How the pARTy Works

On a given day an image will be shared, along with the subsequent artwork painted by the pARTy hosts.

Participants are then invited to create art from the referenced image, Anything goes, but the artwork must have been started and finished within a 24 hour period.

In the fairness of allowing all an equal opportunity to participate, artists will have a window of time to complete their pARTy entry, again keeping in mind said entry must have actually been created within a 24 hour window.

NEW: pARTy submissions must be emailed to by the pARTy deadline so that they can be uploaded to the blog. You may also register for the pARTy forum and post your work there, but when doing so, please register in your own name and send us an email so that we can process your registration - otherwise we will assume it is just spam!

We regret that entries not meeting these requirements cannot be shared on the pARTy blog.

If you are posting pARTy artwork to your own website, please give credit to the individual photographer providing the photo. It would be great if you also mentioned The Virtual pARTy as well. We thank you in advance for this courtesy.

Thanks for joining us! And happy creating - Linda & Kim

Friday, May 1, 2009

Wait Right There!

Well, I said I'd be done by 8pm, and it was shortly after that when I finished the Derby pARTy painting. Took a little longer for me to make it here! I made myself wait to look at Kim's painting, because I knew she'd be done much earlier than I. I found it interesting how we chose different sides of the canvas, and picked a similar size to work with! Once again, this is 16 x 12 oil on canvas, available for $565.00 (plus shipping). If you're interested, just email me. A portion of the sale will go to LongRun Thoroughbred Retirement, which finds new homes for retired racehorses.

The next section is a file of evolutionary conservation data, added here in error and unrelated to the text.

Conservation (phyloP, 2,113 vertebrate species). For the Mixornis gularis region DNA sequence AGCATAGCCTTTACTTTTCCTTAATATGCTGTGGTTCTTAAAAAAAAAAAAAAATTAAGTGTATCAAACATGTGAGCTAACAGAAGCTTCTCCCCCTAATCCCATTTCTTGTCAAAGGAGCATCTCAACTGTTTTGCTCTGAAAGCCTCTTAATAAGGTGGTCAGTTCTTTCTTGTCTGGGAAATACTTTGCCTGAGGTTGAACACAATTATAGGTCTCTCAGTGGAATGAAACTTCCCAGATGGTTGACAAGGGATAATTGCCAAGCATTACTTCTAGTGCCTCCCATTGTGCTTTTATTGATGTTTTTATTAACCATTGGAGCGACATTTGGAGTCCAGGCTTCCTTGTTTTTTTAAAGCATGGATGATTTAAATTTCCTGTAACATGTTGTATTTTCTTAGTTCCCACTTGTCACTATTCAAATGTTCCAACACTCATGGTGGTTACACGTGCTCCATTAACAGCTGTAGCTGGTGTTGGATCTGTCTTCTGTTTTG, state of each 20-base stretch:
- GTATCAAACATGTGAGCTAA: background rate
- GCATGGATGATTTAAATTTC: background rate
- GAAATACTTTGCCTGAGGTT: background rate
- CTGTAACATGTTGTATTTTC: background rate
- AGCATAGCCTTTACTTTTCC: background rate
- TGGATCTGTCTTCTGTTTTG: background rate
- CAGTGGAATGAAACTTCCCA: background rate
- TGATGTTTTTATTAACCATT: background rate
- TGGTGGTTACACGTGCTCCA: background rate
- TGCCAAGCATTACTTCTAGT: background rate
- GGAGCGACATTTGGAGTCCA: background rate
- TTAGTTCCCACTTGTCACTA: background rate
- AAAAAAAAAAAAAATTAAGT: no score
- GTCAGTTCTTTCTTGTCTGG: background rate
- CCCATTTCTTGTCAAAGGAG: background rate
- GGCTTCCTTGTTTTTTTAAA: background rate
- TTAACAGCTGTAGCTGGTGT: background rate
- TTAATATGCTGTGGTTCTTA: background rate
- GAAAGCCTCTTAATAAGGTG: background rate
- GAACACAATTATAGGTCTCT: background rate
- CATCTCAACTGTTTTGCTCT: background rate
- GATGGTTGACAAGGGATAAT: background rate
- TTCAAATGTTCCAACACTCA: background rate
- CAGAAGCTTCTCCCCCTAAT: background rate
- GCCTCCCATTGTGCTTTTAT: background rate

I take in-progress shots of my work by habit now - it's just part of how I work through things. I'll include a couple of them below. You saw the first stage - after that I worked a bit more on establishing some basic tones before I started with the colour. I often work from a limited palette of Burnt Umber, Ultramarine Blue, Cadmium Red Medium, Yellow Ochre and Titanium White; for this painting I also used a bit of Naples Yellow, and some Unbleached Titanium. I work backwards sometimes from how you're "supposed" to work in oils; I got the filly well on her way before I started blocking any colour into the background. After that, I went back into her and worked up the detail a bit, and the last thing I did was add more colour and contrast to the background to give the painting a bit of drama.

I thought *I* had a bit of an advantage, as this is one of my photos, and I know this Thoroughbred filly very well, raising her from birth to about 18 months. Her name is Clever Peaks, and from day one she was very friendly and inquisitive. If she saw people approach the fence, she'd come right over, so this was a very familiar site to me!

Preakness pARTy? Absolutely!


  1. Linda - I LOVE HER!! I should give your palette a try and see if I can get a clearer set of values established immediately - I get distracted by the saturation too easily.

    Really wonderful painting.

    And we're on.
    2 weeks. :)

  2. Great work from both off you and a learning curve for us watching. Difficult subject as well..painting a moving horse face on. Looking forward to the next :)

  3. Ladies, the pArtY was a great one: LUV both results.
    Looking for a "clever" word play but I'll refrain and just say....well done!

  4. Beautiful work, both of you! This was a great idea and I enjoyed watching from the sidelines. I'm looking forward to your next paint-off!